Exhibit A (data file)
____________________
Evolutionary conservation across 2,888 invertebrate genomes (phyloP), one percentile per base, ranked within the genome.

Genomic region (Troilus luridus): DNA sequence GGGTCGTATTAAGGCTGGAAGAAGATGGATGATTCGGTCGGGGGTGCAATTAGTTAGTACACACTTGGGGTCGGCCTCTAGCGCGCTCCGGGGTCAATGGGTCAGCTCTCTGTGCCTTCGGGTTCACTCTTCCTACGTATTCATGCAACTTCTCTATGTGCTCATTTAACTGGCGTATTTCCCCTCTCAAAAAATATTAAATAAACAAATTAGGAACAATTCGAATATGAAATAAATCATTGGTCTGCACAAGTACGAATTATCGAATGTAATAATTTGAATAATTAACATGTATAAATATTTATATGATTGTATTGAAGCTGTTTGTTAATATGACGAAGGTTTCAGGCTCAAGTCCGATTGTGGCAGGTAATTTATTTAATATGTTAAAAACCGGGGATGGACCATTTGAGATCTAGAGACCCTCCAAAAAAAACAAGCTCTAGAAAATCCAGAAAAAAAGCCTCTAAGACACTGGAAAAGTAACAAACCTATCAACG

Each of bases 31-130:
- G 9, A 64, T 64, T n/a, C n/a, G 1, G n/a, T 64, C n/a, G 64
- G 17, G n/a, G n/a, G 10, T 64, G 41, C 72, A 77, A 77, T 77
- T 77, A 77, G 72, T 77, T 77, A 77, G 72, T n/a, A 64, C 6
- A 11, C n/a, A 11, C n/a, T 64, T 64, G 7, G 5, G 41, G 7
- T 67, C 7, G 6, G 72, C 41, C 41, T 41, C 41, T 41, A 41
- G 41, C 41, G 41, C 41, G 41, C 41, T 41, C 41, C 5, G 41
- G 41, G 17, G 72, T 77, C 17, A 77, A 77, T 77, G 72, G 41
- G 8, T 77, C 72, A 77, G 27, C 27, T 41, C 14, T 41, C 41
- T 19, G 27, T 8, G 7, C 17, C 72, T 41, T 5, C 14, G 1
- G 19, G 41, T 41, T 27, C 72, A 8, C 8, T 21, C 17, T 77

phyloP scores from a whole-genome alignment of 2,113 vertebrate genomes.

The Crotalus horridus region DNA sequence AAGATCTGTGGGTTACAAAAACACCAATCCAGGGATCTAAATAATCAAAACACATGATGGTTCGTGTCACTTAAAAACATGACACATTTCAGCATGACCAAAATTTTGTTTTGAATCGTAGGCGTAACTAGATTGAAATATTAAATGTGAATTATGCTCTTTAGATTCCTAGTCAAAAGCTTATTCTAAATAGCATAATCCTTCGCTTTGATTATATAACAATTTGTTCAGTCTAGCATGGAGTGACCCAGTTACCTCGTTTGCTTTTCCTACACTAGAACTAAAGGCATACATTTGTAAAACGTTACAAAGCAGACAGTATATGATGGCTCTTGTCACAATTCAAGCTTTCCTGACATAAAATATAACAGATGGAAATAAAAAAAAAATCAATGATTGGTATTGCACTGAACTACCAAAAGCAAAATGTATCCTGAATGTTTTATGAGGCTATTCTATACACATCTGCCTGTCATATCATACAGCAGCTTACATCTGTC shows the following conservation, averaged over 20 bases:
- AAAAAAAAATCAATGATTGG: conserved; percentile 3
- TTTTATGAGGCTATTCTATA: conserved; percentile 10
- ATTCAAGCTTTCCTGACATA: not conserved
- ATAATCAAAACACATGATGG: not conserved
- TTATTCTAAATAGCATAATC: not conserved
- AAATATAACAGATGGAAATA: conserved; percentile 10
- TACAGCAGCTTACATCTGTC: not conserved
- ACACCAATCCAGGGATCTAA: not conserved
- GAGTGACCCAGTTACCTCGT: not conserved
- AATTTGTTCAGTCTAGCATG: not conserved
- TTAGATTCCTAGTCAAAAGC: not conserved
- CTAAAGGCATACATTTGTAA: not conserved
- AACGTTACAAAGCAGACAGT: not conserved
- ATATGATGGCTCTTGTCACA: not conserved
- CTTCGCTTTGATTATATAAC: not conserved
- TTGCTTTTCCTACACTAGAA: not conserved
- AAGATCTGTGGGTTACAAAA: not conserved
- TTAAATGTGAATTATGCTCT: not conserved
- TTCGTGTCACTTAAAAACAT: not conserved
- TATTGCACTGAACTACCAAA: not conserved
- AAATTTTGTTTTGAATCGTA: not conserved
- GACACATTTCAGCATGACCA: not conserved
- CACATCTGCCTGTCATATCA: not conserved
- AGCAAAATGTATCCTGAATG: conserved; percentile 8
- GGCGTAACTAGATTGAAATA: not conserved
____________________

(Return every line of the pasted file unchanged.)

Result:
Evolutionary conservation across 2,888 invertebrate genomes (phyloP), one percentile per base, ranked within the genome.

Genomic region (Troilus luridus): DNA sequence GGGTCGTATTAAGGCTGGAAGAAGATGGATGATTCGGTCGGGGGTGCAATTAGTTAGTACACACTTGGGGTCGGCCTCTAGCGCGCTCCGGGGTCAATGGGTCAGCTCTCTGTGCCTTCGGGTTCACTCTTCCTACGTATTCATGCAACTTCTCTATGTGCTCATTTAACTGGCGTATTTCCCCTCTCAAAAAATATTAAATAAACAAATTAGGAACAATTCGAATATGAAATAAATCATTGGTCTGCACAAGTACGAATTATCGAATGTAATAATTTGAATAATTAACATGTATAAATATTTATATGATTGTATTGAAGCTGTTTGTTAATATGACGAAGGTTTCAGGCTCAAGTCCGATTGTGGCAGGTAATTTATTTAATATGTTAAAAACCGGGGATGGACCATTTGAGATCTAGAGACCCTCCAAAAAAAACAAGCTCTAGAAAATCCAGAAAAAAAGCCTCTAAGACACTGGAAAAGTAACAAACCTATCAACG

Each of bases 31-130:
- G 9, A 64, T 64, T n/a, C n/a, G 1, G n/a, T 64, C n/a, G 64
- G 17, G n/a, G n/a, G 10, T 64, G 41, C 72, A 77, A 77, T 77
- T 77, A 77, G 72, T 77, T 77, A 77, G 72, T n/a, A 64, C 6
- A 11, C n/a, A 11, C n/a, T 64, T 64, G 7, G 5, G 41, G 7
- T 67, C 7, G 6, G 72, C 41, C 41, T 41, C 41, T 41, A 41
- G 41, C 41, G 41, C 41, G 41, C 41, T 41, C 41, C 5, G 41
- G 41, G 17, G 72, T 77, C 17, A 77, A 77, T 77, G 72, G 41
- G 8, T 77, C 72, A 77, G 27, C 27, T 41, C 14, T 41, C 41
- T 19, G 27, T 8, G 7, C 17, C 72, T 41, T 5, C 14, G 1
- G 19, G 41, T 41, T 27, C 72, A 8, C 8, T 21, C 17, T 77

phyloP scores from a whole-genome alignment of 2,113 vertebrate genomes.

The Crotalus horridus region DNA sequence AAGATCTGTGGGTTACAAAAACACCAATCCAGGGATCTAAATAATCAAAACACATGATGGTTCGTGTCACTTAAAAACATGACACATTTCAGCATGACCAAAATTTTGTTTTGAATCGTAGGCGTAACTAGATTGAAATATTAAATGTGAATTATGCTCTTTAGATTCCTAGTCAAAAGCTTATTCTAAATAGCATAATCCTTCGCTTTGATTATATAACAATTTGTTCAGTCTAGCATGGAGTGACCCAGTTACCTCGTTTGCTTTTCCTACACTAGAACTAAAGGCATACATTTGTAAAACGTTACAAAGCAGACAGTATATGATGGCTCTTGTCACAATTCAAGCTTTCCTGACATAAAATATAACAGATGGAAATAAAAAAAAAATCAATGATTGGTATTGCACTGAACTACCAAAAGCAAAATGTATCCTGAATGTTTTATGAGGCTATTCTATACACATCTGCCTGTCATATCATACAGCAGCTTACATCTGTC shows the following conservation, averaged over 20 bases:
- AAAAAAAAATCAATGATTGG: conserved; percentile 3
- TTTTATGAGGCTATTCTATA: conserved; percentile 10
- ATTCAAGCTTTCCTGACATA: not conserved
- ATAATCAAAACACATGATGG: not conserved
- TTATTCTAAATAGCATAATC: not conserved
- AAATATAACAGATGGAAATA: conserved; percentile 10
- TACAGCAGCTTACATCTGTC: not conserved
- ACACCAATCCAGGGATCTAA: not conserved
- GAGTGACCCAGTTACCTCGT: not conserved
- AATTTGTTCAGTCTAGCATG: not conserved
- TTAGATTCCTAGTCAAAAGC: not conserved
- CTAAAGGCATACATTTGTAA: not conserved
- AACGTTACAAAGCAGACAGT: not conserved
- ATATGATGGCTCTTGTCACA: not conserved
- CTTCGCTTTGATTATATAAC: not conserved
- TTGCTTTTCCTACACTAGAA: not conserved
- AAGATCTGTGGGTTACAAAA: not conserved
- TTAAATGTGAATTATGCTCT: not conserved
- TTCGTGTCACTTAAAAACAT: not conserved
- TATTGCACTGAACTACCAAA: not conserved
- AAATTTTGTTTTGAATCGTA: not conserved
- GACACATTTCAGCATGACCA: not conserved
- CACATCTGCCTGTCATATCA: not conserved
- AGCAAAATGTATCCTGAATG: conserved; percentile 8
- GGCGTAACTAGATTGAAATA: not conserved